By Shane Oliver

While Eurozone shares were flat over the last week and US shares only rose 0.2% (with good data but uncertainty about tax reform and President Trump’s end to Obamacare related health insurance subsidies acting as constraints), Japanese shares rose 2.2%, Chinese shares rose 2.2% and Australian shares had a good 1.8% rebound from the bottom of the range they have been in for the last few months. Partly reflecting another weak US inflation reading, bond yields fell in the US, Europe and Australia. The $A rose as commodity prices rose & the US dollar slipped after several weeks of gains.

Reflecting the ongoing improvement in the global growth outlook the IMF yet again revised up its global growth forecasts for 2017 and 2018, highlighting how the global growth story has switched from disappointment over the 2012 to 2016 period to upside surprises more recently. This is supporting profits and hence growth assets like shares.

Rising female participation in the economy is good for growth as it will boost the workforce and a more gender diverse workforce is good for productivity. The latest Financy Women’s Index (which can be found here) shows that women are continuing to make economic progress both in absolute terms and relative to men, particularly in terms of workforce participation and wages. This is great news but there is much further to go. Boosting female workforce participation to that of males could add up to 8% to the size of the economy or $147bn to annual GDP and help offset the impact of the aging population. There would likely be an additional boost to the extent that greater female participation will result in increased workplace diversity which in turn will contribute to a more productive workforce – as Australian company boards are starting to recognise.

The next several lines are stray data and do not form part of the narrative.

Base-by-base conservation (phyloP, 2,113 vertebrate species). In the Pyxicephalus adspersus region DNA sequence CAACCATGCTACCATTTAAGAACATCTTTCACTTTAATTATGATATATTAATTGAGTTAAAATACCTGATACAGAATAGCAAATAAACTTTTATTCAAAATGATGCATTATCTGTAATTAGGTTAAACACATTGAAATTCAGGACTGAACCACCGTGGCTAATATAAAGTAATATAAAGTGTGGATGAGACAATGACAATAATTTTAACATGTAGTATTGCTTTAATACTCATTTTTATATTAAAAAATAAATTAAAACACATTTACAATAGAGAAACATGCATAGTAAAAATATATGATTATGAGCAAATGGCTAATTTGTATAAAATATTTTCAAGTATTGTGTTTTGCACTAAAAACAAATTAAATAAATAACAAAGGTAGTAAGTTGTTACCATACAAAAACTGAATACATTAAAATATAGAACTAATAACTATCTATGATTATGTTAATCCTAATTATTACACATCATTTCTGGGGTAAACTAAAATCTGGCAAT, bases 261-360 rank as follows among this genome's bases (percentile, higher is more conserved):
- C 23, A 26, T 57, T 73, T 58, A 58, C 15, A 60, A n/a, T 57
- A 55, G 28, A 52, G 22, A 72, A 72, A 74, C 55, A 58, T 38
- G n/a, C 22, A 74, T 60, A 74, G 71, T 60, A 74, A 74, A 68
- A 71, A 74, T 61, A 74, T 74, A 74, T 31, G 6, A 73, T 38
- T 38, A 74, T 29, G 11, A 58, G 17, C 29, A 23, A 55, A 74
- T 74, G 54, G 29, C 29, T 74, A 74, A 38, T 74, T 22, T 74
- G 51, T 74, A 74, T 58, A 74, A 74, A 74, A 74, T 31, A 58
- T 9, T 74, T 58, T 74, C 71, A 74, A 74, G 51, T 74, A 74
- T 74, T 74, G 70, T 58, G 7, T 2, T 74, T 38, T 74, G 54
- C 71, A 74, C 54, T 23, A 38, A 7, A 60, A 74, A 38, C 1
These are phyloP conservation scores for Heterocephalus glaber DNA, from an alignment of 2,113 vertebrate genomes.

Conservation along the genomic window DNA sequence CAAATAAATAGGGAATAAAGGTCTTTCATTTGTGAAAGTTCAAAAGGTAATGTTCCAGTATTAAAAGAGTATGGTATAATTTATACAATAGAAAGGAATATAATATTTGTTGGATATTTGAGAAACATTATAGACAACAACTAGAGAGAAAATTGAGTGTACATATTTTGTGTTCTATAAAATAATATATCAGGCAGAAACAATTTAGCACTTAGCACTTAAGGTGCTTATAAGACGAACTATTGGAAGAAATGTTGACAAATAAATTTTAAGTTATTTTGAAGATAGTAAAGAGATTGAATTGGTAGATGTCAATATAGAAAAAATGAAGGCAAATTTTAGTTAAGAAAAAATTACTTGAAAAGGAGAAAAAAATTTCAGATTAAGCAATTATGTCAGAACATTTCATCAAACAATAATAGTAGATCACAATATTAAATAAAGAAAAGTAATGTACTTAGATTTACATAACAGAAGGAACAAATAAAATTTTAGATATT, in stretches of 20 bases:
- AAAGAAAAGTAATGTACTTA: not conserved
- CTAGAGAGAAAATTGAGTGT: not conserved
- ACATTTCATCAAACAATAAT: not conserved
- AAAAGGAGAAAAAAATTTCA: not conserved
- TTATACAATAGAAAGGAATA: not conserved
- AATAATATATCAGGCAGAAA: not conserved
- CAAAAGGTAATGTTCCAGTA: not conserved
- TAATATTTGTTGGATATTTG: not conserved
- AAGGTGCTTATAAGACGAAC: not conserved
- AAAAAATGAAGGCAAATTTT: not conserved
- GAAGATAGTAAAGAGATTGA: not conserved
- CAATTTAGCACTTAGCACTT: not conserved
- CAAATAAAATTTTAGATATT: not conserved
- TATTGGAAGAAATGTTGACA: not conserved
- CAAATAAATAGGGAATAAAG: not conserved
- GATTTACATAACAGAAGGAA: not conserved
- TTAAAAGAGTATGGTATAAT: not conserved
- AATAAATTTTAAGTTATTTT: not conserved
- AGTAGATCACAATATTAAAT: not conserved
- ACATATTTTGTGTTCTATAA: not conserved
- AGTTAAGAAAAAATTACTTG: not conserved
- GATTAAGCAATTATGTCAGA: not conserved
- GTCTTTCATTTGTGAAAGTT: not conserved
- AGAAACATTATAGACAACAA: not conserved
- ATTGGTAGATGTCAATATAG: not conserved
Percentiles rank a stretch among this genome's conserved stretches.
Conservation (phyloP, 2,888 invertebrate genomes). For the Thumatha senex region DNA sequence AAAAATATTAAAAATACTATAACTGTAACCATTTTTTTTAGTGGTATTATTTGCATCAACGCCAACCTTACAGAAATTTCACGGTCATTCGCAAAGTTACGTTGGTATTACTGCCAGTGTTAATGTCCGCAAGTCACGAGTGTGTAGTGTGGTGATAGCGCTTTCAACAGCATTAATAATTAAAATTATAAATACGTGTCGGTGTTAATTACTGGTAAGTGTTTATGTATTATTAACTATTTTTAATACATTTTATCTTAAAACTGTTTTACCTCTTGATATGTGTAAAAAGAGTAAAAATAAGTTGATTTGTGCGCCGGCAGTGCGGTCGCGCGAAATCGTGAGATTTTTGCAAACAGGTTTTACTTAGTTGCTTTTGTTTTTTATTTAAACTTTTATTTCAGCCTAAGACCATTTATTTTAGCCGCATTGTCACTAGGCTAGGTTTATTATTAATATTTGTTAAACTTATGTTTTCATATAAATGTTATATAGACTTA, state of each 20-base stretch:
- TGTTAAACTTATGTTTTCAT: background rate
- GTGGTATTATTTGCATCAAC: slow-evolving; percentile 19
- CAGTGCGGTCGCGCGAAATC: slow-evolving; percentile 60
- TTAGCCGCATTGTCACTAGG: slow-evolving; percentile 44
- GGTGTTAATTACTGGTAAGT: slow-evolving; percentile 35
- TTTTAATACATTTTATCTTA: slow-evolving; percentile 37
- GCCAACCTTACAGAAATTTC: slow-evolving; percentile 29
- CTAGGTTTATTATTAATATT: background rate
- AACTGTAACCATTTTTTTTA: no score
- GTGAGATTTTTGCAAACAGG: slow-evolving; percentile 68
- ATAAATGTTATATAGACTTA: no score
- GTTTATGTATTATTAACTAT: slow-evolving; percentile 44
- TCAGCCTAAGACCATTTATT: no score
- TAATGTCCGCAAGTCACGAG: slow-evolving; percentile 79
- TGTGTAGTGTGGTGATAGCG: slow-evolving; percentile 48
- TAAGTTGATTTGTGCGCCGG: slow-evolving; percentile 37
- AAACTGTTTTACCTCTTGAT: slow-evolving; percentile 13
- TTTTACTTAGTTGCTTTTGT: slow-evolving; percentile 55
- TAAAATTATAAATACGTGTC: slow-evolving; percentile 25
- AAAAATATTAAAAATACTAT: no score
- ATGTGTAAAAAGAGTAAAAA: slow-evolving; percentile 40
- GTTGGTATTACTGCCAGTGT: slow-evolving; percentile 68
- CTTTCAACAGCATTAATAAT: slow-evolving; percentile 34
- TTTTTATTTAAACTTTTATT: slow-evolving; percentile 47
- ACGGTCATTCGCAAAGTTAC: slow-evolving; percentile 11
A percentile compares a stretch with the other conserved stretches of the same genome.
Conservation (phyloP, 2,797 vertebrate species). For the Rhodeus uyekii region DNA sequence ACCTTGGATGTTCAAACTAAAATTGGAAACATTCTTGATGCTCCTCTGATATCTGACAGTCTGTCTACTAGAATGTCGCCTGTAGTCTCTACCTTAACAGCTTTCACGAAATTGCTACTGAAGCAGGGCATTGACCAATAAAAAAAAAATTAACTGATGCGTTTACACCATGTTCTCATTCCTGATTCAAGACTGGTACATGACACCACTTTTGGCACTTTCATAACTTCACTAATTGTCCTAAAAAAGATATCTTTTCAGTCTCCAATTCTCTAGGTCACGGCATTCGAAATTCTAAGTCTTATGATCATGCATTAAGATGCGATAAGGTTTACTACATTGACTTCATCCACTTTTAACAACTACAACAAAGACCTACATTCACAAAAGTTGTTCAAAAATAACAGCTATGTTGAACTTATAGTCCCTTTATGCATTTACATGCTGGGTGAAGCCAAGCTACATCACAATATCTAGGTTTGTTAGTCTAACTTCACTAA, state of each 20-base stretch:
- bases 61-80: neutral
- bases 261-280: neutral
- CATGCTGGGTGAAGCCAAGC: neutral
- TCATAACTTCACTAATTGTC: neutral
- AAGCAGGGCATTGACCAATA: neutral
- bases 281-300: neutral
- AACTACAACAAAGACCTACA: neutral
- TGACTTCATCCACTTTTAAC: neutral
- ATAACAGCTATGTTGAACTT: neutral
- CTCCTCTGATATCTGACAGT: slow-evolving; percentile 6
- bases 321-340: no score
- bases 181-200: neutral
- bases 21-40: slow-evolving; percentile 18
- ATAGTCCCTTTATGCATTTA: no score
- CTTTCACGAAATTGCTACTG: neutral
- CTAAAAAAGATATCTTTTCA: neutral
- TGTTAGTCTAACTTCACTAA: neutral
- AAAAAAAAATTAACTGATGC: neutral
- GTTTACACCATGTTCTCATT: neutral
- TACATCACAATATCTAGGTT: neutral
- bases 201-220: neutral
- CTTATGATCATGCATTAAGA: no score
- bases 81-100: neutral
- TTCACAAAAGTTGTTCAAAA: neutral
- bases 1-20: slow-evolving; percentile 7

Major global economic events and implications

US data remains solid. Retail sales surged in September and were revised up for August, consumer confidence rose to a 13 year high, small business optimism remained high in September, August readings for job openings, hiring and quits were all strong, initial jobless claims are continuing to unwind their hurricane related boost and producer price inflation is continuing to trend up. While core inflation disappointed yet again in September and remained at 1.7% year on year, we remain of the view that an uptick in US inflation is still on the way, thanks to strong growth and the tight labour market. As such, the Fed is still likely on track for a rate hike in December. Meanwhile, the Goldilocks combination of good growth and low inflation keeps the Fed benign for now which is good for shares.

Eurozone industrial production rose by more than expected in August. But with ECB President Draghi saying “we’re still not there yet” in terms of wages and sticking to the commitment to only raise interest rates “well past” the conclusion of its quantitative easing program - which we think will be extended at the rate of €30 billion a month from January for another 6-9 months – means that as things currently stand the ECB is unlikely to raise interest rates until well into 2019.